Showing posts with label platform feeder. Show all posts
Showing posts with label platform feeder. Show all posts

Tuesday, January 7, 2020

Platform Bird Feeder Reviewed

Flat Bird Feeder Works Well

I just had to replace my original platform bird feeder. I thought I might share with you what I replaced it with. The original was made of wood and eventually rotted off of it's pedestal. Bummer!

platform bird feeder
Some birds like a platform to feed from
image courtesy of pixabay.com

I do love to feed my little backyard friends and I have found over the years that using a platform bird feeder works well for attracting a variety of the winged creatures to my yard. For one thing they are much easier to fill with seeds and treats and so much easier to keep clean.

Wood vs Recycled Plastic


As I mentioned above, the first platform or tray feeder that I purchased was made from wood. It lasted for several years but finally succumbed to the years of being in the weather and literally fell off of the pole that it was attached to. So, for a replacement, I found one that is made of recycled plastic. That shouldn't rot, me thinks!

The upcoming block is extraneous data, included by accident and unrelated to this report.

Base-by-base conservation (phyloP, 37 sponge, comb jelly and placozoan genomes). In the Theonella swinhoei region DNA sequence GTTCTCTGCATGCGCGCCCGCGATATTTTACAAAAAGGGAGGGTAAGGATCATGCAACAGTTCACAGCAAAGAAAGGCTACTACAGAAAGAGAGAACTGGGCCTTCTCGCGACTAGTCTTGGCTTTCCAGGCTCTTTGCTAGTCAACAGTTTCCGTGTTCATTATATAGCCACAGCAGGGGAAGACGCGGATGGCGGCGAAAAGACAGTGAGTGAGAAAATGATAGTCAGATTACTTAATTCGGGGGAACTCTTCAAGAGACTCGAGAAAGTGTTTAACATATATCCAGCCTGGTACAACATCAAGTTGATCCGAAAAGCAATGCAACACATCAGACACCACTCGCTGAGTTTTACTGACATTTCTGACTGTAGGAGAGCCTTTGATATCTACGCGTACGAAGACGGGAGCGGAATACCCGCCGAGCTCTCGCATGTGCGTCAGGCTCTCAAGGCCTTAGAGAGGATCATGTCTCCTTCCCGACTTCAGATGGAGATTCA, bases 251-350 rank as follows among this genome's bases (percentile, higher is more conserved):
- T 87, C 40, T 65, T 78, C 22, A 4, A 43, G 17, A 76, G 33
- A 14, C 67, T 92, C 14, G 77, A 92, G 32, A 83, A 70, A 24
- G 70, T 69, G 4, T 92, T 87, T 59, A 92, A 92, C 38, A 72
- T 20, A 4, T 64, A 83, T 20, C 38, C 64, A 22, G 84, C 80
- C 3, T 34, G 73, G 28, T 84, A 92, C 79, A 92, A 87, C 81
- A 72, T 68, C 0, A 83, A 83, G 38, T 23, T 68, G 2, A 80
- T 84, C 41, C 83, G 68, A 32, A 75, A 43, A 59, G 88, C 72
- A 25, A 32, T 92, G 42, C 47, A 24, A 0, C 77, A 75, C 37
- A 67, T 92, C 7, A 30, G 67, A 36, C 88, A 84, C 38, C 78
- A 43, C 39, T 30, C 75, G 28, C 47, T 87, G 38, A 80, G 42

I have seen that many people complain that the little screens rot out in their platform feeders. I hadn't experienced that but the nice thing is that my new one came with two new screens. So, now I can keep the old ones as spares. 

The size of this feeder is nice! The inside measures 20 inches by 15 inches which allows for several birds to feed at a time. My favorites are the cardinals who prefer to eat from feeders that are stationary. I get all sorts of birds to come to the platform. I stopped using the ones that I have to take a lid off of to add seed. They get dirty on the inside and can cause bacteria to grow and they are so difficult to clean. The platform works best in our yard. 

I only have one complaint and it isn't the manufacturer's fault. Squirrels can easily come up and rob the feeder of food. I gave up a long time ago on trying to keep the critters away...it is a battle I can't seem to win. So, the squirrels eat at the feeder too. So, do raccoons but there is no getting away from it. 

It took longer for my new platform to arrive than I thought was necessary. Again, that isn't the manufacturer's fault. It was a shipping issue that caused the problem. Waiting longer was aggravating but once it came, I was extremely satisfied with my purchase. The birds are loving it, too.

If you find that you are in need of replacing your old feeder or would like to try one in your yard, I can highly recommend the platform feeder made from recycled plastic.





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Monday, April 8, 2019

Attracting Northern Cardinals

How to attract Cardinals.
I love Cardinals. And frequently see them in the area around my apartment near Baltimore. They are plentiful here. But I rarely see them at The Shack. The Shack is located on a ridge in Northeastern West Virginia. I enjoy birdwatching at The Shack and have been puzzled about the absence of these beautiful red birds at my feeders there. So I reviewed what they are attracted to and am sharing that information here.